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Pickle proposal for raw mangoes

Solution to recover from losses faced due to labour crunch caused by the lockdown, Cyclone Amphan
Women slice raw mangoes at a plantation in Malda on Monday.

Soumya De Sarkar   |   Malda   |   Published 08.06.20, 09:21 PM

Some mango farmers and traders in Malda have hit upon a solution to recover from the losses faced due to the triple factors of labour crunch caused by the Covid-induced lockdown, Cyclone Amphan and a series of storms.

Raw mangoes that had fallen off the trees will now be sold to traders in northern and western states for pickles.

This year, around one lakh metric tonnes of mangoes, mostly raw, had fallen off the trees because of lack of pest control due to the lockdown, the cyclone and storm.

Every year, around three-and-half lakh metric tons of mangoes are produced in Malda.

Around 80,000 people own mango orchards of different sizes in Malda.

Mango growers were desperate to find a way to sell the unripe fruits.

“We came to know that there is a steady demand of green or raw mangoes in some states of north and west India such as Haryana, Punjab, Rajasthan and Gujarat. Raw mangoes are used to make pickles in these regions. I contacted some of the traders and managed to get an order from Rajasthan. I am readying 50 tonnes of such mangoes which would be sliced, processed and sent to a pickle factory in Rajasthan,” said Mirazul Sheikh, a mango trader of Englishbazar block. “The buyers are paying Rs 12 to 15 per kilo for unripe mango slices,” he added.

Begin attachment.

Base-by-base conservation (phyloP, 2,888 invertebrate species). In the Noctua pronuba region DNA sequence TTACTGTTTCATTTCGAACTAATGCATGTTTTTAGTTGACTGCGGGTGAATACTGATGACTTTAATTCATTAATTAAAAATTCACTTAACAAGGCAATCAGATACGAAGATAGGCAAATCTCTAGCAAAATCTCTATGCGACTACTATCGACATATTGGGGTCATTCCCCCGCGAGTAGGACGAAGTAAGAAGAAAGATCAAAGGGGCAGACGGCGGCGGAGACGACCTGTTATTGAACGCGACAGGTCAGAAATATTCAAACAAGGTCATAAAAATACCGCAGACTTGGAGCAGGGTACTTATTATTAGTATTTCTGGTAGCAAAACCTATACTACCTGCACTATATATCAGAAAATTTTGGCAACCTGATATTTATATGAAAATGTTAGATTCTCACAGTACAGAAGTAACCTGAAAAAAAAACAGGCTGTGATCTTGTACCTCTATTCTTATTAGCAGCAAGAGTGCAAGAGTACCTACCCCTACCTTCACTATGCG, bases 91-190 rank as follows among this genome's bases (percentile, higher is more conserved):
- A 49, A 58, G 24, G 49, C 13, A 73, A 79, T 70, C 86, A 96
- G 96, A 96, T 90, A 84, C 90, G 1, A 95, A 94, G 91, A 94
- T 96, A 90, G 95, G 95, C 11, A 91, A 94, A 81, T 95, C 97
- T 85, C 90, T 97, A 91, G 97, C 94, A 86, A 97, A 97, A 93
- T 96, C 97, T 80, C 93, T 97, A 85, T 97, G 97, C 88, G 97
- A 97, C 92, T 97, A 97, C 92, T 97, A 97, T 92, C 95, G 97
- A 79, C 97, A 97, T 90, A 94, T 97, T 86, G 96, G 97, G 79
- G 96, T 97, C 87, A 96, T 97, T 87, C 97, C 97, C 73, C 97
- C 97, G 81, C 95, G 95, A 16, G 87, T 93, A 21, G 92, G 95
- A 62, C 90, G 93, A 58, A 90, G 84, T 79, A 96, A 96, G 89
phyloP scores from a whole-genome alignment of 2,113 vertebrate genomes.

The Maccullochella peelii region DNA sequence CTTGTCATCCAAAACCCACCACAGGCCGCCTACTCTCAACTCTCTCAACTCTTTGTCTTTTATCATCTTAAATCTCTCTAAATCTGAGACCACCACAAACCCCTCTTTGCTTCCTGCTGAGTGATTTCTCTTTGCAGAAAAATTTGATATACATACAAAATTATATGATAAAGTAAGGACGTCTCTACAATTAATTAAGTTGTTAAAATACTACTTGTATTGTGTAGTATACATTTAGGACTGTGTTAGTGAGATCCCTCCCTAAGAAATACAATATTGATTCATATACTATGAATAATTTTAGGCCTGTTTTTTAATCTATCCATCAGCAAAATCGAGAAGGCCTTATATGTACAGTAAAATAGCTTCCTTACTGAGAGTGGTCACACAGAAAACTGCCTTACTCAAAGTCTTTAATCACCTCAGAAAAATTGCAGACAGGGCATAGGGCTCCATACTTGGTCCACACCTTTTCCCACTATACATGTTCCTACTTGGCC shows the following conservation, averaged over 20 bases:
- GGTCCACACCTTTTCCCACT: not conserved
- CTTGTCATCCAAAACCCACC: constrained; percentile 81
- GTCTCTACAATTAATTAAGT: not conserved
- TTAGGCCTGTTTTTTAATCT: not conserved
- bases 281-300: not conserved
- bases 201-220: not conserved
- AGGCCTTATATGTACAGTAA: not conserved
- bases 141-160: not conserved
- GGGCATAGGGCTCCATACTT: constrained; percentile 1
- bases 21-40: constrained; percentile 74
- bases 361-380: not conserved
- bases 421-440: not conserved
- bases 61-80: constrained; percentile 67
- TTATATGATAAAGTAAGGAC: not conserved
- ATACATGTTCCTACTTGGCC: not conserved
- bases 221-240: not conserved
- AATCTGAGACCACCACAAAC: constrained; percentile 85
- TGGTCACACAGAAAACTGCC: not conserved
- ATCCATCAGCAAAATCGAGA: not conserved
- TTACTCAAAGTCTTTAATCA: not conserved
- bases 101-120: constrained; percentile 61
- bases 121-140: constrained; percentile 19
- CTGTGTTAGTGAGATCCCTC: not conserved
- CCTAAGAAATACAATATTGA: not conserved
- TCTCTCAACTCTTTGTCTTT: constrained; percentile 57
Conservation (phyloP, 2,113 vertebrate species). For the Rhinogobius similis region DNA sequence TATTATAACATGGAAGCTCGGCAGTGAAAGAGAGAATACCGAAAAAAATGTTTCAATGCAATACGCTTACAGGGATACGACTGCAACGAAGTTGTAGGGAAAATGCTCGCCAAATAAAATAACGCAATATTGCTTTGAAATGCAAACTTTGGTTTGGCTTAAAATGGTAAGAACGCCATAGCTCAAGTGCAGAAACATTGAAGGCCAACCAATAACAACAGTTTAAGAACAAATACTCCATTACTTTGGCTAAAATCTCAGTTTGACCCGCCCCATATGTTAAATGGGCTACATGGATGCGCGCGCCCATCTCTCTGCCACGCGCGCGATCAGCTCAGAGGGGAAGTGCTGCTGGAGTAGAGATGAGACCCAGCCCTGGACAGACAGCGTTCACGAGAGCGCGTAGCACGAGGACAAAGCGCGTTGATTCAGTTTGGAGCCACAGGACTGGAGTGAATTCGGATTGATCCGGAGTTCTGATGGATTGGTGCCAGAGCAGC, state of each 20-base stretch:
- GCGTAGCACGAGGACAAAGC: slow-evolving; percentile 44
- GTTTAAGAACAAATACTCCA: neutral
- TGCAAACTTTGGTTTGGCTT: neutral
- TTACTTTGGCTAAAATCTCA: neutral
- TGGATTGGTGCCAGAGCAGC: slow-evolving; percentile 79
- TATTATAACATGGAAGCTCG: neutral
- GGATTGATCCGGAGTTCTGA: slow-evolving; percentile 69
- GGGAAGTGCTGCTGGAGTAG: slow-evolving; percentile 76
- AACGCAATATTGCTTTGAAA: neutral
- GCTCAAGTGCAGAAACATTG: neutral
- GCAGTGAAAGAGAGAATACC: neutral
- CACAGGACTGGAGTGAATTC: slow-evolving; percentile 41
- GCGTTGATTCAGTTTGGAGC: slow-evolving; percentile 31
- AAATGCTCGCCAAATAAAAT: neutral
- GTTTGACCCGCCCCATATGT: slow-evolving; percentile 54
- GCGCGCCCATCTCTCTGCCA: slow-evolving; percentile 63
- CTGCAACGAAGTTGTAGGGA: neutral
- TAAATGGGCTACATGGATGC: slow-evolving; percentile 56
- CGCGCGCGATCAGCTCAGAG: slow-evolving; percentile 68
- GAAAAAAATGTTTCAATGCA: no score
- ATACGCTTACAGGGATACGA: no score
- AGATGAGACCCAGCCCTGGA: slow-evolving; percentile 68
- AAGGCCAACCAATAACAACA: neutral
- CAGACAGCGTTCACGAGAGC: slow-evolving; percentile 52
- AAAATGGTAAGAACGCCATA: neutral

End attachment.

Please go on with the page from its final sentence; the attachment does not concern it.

“The transportation cost is borne by the buyers. If we consider the other costs, it would mean a profit of Rs 6 to 8 per kilo. This is indeed a good option for the growers to make some money to recover their losses,” said Uzzal Saha, the secretary of Malda Mango Merchants’ Association.

Hundreds of women from the rural areas in the district have been engaged to slice the unripe mangoes and for garnishing and packaging.

“I have to send nearly 100 tonnes of processed unripe mangoes to Gujarat in the next two weeks. I have engaged around 70 women from nearby villages to slice the mangoes,” said Dilip Mondal, a mango trader of Narhatta.

Every year, two varieties of mangoes, Ashwina and Mohanbhog, which are harvested late, are supplied to food processing units for pickles and other products. “But this year, the buyers can get mangoes early. This would help the sector recover the loss faced after the cyclone, lockdown and storm. Around 36,000 metric tonnes of the fruit had fallen the day when Amphan had hit,” said a trader.

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